Light wind tactics remain the central theme on the tenth day of Race 10: The Garmin American Challenge as teams seek to maintain the best possible course ahead of an upcoming wind hole off the coast of Mexico.
At what could prove to be a pivotal point in the race, PSP Logistics, which headed furthest inland, has opted to enter Stealth Mode. Whilst the Clipper Race Office will continue to receive its position updates, these will not be broadcast for 24 hours.
PSP Logistics is the first team to enter Stealth Mode during Race 10 and explaining the decision, Skipper Matt Mitchell said: “Thinking that being in a drag race is never going to wor We’ve decided to head inshore to better current and hopefully better wind where I’m also hoping over the course of the next few days we can close the gaps as we should keep the breeze for longer.
“By now we’ll be in secret squirrel mode (Stealth Mode), mainly because no one will know how badly…or well we are doing, for a while at least!”
The biggest question for the mid-fleet teams is whether to opt for the Scoring Gate or seek further breeze from the coast inshore. Although Scoring Gate results will be confirmed after the third team has passed through the gate, the Race Viewer suggests that Qingdao and Visit Seattle could be set to scoop some points, but according to Dale Smyth, Skipper of third placed Dare To Lead, third Scoring Gate place is still very much for the taking. He explains: “The wind has remained fairly stable all day but has moved immediately behind the direction we are going which forces us to either gybe inshore or offshore.
“We decided to not go for the Scoring Gate because lying in third position would only give us one point at the gate and we would rather focus on good velocity to Panama with less risk.”
The upcoming wind hole has been playing on each of the Skipper’s minds but the pressure is on for leading team Qingdao to maintain its position as the fleet is likely to compress further. Skipper Chris Kobusch reports: “The weather forecast looks light and fluky for the next few days and this might reshuffle the leaderboard and overall race standings in the Garmin American Challenge. Hopefully we will have a little bit of luck and not run out of wind entirely. Time will tell.”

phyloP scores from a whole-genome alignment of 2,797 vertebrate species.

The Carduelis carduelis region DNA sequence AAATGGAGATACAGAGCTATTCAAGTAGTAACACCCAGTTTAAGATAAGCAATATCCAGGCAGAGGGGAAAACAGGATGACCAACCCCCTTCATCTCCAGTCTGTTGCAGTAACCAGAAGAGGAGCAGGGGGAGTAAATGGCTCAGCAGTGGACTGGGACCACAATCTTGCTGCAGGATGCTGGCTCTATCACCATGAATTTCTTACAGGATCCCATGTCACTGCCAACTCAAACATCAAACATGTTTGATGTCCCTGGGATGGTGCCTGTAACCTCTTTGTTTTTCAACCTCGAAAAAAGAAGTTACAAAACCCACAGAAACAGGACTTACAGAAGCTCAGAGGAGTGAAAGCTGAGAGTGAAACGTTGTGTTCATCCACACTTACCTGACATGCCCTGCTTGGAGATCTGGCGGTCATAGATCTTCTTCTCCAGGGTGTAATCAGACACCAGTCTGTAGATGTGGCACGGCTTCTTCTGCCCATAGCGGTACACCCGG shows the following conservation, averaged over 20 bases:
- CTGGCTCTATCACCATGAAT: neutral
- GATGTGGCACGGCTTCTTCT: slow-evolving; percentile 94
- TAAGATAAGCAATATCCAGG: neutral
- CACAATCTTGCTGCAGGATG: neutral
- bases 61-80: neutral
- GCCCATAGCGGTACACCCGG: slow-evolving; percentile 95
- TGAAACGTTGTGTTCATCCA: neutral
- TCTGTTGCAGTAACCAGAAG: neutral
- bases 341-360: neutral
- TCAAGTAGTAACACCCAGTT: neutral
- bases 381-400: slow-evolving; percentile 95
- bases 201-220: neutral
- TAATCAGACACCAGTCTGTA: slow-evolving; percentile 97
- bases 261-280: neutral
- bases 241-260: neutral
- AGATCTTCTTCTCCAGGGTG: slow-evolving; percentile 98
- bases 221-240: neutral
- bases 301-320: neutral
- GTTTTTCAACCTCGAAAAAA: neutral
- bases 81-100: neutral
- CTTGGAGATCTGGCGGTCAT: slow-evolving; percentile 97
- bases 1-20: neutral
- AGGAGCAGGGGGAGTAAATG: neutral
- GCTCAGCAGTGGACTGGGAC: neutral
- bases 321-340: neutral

Across the fleet many teams have been able to re-hoist repaired sails just in time for the light wind patch and although HotelPlanner.com suffered further damage to its Code 1 (lightweight spinnaker) yesterday, morale remains high as the team maintains a strong position on the leaderboard.
The good news for the fleet is that the forecast now suggests that the breeze may be set to pick up sooner than first anticipated. Clipper Race Meteorologist, Simon Rowell, explains that the wind hole, which is due to set in for the fleet from today, may not be as light as first forecasted. In about three days’ time, the ridge should be pushing south with some wind in between it and the mainland -something for the fleet to take advantage of.
The race to Panama is expected to take approximately 23 to 26 days, with the fleet expected to arrive between 23 – 27 May. The brief stopover will feature one of the highlights of the Clipper 2017-18 Race – the Panama Canal – which will see the teams bid farewell to the Pacific Ocean and re-enter the Atlantic Ocean ahead of the final three races of the circumnavigation.
Looking ahead, it will be interesting to see how the next 24 hours plays out with wind hole tactics likely to affect leaderboard positions. To follow the progress of Race 10: The Garmin American Challenge from Seattle to Panama, keep an eye on the Clipper Race Viewer. You can also read the daily Skipper Blogs in full on the Team Pages, as well as keep up with the latest on board in the Crew Diaries.
by Clipper Race